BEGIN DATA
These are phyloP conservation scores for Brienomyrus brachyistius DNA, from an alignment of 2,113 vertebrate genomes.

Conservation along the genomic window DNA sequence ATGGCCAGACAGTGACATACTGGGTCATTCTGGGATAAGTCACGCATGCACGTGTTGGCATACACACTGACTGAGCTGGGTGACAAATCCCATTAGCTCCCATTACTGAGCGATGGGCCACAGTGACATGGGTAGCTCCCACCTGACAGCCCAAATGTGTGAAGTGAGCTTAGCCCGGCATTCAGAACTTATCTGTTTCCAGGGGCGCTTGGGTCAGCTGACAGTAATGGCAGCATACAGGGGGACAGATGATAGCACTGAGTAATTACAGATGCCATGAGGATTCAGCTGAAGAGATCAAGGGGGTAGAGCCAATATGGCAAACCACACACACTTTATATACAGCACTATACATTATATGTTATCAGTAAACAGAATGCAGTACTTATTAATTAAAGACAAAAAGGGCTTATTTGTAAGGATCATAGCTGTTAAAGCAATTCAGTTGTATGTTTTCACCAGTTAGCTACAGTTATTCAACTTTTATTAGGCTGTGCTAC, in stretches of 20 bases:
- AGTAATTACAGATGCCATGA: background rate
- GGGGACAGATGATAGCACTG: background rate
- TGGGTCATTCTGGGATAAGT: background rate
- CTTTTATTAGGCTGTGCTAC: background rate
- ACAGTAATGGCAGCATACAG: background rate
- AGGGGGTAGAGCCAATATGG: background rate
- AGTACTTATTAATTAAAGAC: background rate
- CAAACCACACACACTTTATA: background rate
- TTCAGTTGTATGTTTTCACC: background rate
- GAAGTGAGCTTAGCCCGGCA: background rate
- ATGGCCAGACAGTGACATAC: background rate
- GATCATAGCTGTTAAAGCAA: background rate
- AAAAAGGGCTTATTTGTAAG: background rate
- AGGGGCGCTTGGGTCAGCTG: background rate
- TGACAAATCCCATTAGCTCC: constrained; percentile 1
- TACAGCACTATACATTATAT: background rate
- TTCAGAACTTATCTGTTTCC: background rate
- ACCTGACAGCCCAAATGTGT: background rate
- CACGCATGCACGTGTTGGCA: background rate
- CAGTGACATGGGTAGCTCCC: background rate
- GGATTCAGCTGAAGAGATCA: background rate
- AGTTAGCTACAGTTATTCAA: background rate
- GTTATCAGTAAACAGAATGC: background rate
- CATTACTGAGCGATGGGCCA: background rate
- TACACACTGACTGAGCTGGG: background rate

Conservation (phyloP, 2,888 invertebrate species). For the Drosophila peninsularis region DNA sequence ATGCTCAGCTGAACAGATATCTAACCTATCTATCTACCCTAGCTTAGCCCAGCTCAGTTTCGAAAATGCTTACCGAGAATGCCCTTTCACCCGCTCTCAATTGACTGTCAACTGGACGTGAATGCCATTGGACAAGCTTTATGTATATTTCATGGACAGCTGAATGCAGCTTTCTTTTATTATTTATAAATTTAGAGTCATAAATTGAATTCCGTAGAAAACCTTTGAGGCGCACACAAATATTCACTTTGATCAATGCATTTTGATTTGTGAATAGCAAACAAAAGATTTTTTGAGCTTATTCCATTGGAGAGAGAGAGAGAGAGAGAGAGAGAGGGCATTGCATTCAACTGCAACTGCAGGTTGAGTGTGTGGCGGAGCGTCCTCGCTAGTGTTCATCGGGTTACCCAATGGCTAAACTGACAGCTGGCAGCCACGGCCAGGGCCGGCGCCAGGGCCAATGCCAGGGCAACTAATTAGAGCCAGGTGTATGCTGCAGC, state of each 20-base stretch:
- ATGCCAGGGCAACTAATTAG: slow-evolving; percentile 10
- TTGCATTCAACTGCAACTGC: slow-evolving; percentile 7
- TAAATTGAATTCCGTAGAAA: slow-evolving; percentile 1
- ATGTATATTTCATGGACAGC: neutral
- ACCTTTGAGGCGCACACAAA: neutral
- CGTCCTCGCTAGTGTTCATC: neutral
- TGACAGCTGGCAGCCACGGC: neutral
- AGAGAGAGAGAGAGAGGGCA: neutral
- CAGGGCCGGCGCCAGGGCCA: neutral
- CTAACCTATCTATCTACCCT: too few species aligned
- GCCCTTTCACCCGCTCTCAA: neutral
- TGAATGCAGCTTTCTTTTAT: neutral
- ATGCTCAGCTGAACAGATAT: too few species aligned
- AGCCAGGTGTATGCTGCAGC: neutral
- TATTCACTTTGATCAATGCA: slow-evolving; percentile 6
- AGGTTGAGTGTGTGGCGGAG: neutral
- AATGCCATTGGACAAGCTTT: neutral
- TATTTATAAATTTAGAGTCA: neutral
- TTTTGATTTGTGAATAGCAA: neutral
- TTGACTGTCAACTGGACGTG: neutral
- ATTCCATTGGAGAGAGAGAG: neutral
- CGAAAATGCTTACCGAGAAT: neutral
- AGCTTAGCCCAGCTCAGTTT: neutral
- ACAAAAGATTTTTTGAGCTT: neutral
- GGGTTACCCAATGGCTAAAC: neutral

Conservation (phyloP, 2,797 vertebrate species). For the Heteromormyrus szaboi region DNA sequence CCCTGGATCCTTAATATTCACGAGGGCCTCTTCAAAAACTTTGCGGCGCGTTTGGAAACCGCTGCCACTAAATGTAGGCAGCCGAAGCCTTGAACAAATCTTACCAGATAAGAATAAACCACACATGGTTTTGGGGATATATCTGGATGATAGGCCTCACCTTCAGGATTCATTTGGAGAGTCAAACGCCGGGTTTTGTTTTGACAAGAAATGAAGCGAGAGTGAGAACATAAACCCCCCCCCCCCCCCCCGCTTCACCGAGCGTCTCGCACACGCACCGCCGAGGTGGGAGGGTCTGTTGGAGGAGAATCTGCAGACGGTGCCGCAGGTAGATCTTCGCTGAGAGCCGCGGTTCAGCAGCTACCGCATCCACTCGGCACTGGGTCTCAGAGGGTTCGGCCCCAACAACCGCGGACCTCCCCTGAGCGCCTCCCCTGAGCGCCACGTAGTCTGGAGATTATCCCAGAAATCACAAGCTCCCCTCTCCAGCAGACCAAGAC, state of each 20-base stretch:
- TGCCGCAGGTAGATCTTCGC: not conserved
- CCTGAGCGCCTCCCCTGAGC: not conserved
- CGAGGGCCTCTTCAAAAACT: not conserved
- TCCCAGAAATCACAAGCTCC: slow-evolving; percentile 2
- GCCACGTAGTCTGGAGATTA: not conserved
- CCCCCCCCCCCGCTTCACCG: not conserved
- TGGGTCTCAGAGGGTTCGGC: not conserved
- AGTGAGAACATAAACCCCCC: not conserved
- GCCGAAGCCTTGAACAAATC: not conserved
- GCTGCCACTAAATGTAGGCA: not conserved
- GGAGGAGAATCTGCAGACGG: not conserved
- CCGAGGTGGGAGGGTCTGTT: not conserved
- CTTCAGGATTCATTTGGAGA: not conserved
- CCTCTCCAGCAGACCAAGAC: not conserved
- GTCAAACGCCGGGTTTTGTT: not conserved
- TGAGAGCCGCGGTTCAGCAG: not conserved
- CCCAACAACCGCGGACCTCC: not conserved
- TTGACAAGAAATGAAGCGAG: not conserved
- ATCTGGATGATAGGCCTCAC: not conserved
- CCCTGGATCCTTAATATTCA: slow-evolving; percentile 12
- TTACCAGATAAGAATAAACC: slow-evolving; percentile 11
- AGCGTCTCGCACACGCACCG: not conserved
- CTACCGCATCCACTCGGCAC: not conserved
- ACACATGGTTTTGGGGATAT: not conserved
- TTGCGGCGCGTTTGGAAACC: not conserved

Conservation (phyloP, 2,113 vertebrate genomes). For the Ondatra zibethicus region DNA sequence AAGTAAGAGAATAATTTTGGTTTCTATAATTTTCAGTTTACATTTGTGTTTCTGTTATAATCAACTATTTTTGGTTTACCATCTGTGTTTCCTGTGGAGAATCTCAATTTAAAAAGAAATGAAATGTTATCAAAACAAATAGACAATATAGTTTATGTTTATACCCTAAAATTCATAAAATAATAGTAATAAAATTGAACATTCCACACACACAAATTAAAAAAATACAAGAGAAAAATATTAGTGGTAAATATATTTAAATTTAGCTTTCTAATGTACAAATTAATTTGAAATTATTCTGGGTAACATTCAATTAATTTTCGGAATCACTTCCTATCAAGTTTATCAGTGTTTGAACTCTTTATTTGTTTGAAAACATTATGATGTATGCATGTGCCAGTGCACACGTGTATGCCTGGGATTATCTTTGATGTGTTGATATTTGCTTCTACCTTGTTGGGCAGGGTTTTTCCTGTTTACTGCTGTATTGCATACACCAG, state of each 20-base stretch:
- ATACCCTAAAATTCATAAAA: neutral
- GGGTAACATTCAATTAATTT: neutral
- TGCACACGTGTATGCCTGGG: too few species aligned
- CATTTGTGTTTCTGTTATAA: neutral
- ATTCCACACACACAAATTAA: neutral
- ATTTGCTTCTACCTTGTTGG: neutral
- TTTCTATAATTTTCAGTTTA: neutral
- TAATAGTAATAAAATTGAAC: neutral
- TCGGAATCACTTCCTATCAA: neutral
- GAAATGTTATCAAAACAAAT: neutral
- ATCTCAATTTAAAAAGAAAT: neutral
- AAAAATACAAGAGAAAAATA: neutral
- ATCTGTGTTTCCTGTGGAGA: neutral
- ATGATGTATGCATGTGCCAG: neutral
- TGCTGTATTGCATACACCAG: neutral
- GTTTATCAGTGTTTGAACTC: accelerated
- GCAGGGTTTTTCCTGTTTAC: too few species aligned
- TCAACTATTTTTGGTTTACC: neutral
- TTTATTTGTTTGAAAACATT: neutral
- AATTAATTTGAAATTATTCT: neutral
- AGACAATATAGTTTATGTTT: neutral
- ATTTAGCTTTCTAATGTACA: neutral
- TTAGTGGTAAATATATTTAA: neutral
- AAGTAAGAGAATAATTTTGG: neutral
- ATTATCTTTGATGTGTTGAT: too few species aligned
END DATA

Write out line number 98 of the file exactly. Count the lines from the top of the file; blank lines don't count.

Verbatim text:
- TCAACTATTTTTGGTTTACC: neutral